Virus (1980 film)

From Wikipedia, the free encyclopedia
Jump to navigation Jump to search

Virus
Fukkatsu-no-hi.jpg
Original title 復活の日
Directed byKinji Fukasaku
Screenplay by
  • Koji Takada
  • Gregory Knapp
  • Kinji Fukasaku[1]
Based onFukkatsu no hi
by Sakyo Komatsu
Produced byHaruki Kadokawa[1]
Starring
CinematographyDaisaku Kimura[1]
Edited byAkira Suzuki[1]
Music byKentarō Haneda[1]
Production
company
Haruki Kadokawa Office[2]
Distributed byToho
Release date
  • 28 June 1980 (1980-06-28) (Japan)
Running time
156 minutes[2]
CountryJapan[2]
Languages
  • English
  • Japanese
  • French
  • German[2]
BudgetUS$16 million

Virus (復活の日, Fukkatsu no hi) (literal translation: Day of Resurrection) is a 1980 Japanese post-apocalyptic science fiction film directed by Kinji Fukasaku.[3][4] Based on Sakyo Komatsu's 1964 novel "Fukkatsu No Hi",[1] the film stars an international ensemble cast featuring Masao Kusakari, Sonny Chiba, George Kennedy, Robert Vaughn, Chuck Connors, Olivia Hussey, Edward James Olmos, Glenn Ford, and Henry Silva.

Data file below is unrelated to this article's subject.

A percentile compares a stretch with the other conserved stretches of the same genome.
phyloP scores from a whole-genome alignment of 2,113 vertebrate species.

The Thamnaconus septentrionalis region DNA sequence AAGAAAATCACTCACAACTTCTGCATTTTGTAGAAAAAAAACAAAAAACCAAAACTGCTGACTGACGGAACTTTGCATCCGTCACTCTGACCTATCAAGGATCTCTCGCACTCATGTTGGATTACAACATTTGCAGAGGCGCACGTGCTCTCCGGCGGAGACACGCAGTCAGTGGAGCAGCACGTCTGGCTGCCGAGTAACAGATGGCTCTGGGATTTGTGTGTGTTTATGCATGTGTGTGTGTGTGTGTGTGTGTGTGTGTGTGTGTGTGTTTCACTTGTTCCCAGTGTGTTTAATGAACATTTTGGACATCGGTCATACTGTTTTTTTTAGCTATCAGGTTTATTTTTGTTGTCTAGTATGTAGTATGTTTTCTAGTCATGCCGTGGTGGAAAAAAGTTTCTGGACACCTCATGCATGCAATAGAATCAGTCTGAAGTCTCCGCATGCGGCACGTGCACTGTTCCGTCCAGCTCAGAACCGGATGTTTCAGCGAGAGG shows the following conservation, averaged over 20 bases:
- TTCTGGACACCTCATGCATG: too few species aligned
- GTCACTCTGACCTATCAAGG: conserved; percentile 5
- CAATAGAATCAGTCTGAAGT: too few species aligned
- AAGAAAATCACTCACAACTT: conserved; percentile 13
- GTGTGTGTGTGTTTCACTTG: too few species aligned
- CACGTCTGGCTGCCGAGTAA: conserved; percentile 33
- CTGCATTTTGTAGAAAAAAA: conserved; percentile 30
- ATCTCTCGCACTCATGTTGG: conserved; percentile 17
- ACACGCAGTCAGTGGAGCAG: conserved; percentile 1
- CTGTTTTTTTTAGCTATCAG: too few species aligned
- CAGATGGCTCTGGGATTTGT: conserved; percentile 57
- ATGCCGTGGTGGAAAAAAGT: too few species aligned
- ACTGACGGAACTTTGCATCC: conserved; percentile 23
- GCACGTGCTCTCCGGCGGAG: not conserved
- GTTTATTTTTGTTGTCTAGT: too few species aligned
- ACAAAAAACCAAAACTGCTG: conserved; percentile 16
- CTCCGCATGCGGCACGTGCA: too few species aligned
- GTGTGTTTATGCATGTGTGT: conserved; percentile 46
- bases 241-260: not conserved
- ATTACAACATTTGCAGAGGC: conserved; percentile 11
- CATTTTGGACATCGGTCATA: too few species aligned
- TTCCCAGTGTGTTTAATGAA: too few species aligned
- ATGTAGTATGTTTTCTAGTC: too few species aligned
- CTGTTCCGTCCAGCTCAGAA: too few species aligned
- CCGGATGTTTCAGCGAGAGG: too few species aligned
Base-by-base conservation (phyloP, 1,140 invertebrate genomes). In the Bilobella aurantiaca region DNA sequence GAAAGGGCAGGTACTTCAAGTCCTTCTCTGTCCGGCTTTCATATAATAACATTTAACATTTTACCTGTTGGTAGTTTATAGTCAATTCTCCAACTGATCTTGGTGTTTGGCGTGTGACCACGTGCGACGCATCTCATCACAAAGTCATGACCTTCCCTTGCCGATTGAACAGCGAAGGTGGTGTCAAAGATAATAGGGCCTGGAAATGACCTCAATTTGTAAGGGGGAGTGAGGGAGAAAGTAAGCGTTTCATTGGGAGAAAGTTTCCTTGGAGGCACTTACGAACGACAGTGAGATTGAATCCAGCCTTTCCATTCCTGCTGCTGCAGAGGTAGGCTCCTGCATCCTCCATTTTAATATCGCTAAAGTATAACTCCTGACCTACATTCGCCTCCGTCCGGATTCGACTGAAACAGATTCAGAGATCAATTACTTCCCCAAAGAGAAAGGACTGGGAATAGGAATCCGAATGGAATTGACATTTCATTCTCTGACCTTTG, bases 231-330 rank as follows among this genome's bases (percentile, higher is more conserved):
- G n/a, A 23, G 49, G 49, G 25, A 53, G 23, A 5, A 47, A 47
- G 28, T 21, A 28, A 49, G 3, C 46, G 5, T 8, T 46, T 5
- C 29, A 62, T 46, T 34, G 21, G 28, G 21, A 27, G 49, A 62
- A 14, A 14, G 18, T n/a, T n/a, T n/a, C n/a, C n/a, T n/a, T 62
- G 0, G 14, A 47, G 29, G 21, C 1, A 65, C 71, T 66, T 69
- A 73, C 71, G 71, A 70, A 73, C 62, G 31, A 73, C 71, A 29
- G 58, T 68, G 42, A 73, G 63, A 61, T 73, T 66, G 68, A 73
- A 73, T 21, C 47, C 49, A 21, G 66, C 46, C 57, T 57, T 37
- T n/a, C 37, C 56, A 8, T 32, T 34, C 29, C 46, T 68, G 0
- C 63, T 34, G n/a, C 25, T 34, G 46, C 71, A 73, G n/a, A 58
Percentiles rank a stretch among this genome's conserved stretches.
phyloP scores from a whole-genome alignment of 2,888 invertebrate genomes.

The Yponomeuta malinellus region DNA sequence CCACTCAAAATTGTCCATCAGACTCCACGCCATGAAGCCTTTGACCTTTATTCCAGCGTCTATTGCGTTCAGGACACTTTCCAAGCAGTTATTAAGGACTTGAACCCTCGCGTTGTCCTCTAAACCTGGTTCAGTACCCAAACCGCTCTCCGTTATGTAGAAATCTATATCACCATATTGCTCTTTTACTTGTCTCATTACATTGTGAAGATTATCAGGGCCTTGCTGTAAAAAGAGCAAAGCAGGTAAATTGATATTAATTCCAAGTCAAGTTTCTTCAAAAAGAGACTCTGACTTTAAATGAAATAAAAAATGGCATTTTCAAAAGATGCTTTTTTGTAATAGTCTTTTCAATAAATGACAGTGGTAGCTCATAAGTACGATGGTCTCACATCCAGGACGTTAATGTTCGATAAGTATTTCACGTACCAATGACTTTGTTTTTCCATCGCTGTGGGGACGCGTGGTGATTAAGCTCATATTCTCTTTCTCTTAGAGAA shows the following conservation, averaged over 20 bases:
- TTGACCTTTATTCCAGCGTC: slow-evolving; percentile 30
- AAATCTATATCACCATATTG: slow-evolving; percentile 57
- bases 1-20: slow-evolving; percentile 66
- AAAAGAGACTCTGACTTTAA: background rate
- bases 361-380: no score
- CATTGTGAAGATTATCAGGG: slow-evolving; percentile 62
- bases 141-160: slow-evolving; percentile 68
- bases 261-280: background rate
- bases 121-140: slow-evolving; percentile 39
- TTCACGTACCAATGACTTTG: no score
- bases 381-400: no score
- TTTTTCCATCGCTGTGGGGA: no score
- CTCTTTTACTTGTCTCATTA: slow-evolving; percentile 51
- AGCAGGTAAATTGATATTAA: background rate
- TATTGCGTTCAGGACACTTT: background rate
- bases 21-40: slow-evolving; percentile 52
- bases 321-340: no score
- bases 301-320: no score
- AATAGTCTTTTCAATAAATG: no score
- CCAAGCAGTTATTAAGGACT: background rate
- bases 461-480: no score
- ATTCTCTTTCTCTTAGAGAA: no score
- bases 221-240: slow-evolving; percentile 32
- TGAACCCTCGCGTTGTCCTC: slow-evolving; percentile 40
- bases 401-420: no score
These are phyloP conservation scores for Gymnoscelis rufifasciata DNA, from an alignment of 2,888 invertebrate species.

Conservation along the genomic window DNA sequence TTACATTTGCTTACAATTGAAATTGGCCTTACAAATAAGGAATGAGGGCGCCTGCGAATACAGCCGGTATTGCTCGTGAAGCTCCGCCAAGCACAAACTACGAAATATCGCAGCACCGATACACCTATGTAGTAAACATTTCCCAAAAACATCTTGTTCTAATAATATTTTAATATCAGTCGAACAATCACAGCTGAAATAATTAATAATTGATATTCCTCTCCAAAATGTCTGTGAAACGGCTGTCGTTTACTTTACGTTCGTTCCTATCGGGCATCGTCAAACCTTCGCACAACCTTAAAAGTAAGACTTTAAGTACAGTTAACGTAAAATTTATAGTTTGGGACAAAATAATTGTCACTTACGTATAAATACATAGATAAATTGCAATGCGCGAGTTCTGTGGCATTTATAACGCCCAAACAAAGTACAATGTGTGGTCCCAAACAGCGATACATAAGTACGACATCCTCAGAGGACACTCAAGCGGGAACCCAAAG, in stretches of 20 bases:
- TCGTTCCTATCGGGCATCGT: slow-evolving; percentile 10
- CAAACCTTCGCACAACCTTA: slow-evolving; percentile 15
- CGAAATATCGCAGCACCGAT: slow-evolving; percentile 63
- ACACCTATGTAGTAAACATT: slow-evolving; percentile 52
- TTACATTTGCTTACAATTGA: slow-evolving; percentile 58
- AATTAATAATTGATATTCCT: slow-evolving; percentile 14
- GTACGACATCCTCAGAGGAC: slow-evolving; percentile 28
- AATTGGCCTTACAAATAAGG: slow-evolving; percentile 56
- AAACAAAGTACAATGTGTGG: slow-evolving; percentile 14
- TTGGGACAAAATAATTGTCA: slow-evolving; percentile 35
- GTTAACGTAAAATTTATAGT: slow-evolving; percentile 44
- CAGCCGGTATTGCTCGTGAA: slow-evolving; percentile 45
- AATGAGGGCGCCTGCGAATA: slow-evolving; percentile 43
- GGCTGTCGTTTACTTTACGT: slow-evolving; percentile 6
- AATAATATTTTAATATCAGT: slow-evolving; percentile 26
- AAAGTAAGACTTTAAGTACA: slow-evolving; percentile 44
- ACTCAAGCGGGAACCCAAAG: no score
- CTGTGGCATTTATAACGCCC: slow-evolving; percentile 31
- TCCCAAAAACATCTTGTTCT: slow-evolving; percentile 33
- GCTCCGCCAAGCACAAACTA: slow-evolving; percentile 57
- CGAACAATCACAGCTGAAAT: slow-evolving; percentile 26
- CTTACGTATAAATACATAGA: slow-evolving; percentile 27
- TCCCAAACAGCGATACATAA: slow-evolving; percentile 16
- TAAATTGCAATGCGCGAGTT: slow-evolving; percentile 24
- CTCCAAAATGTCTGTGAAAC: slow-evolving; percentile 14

At the time of its release, the film was the most expensive Japanese film ever made.

Plot[edit]

In 1982, a shady transaction is occurring between an East German scientist, Dr. Krause, and a group of Americans involving a substance known as MM88. MM88 is a deadly virus, created accidentally by an American geneticist, that amplifies the potency of any other virus or bacterium it comes into contact with. The Americans recover the virus sample, which was stolen from a lab in the US the year before, but the virus is accidentally released after the plane transporting it crashes, creating a pandemic initially known as the "Italian Flu".

Within seven months, virtually all the world's population has died off. However, the virus is inactive at temperatures below -10 degrees Celsius, and the polar winter has spared the 855 men and eight women stationed in Antarctica. The British nuclear submarine HMS Nereid joins the scientists after sinking a Soviet submarine whose infected crew attempts to make landfall near Palmer Station.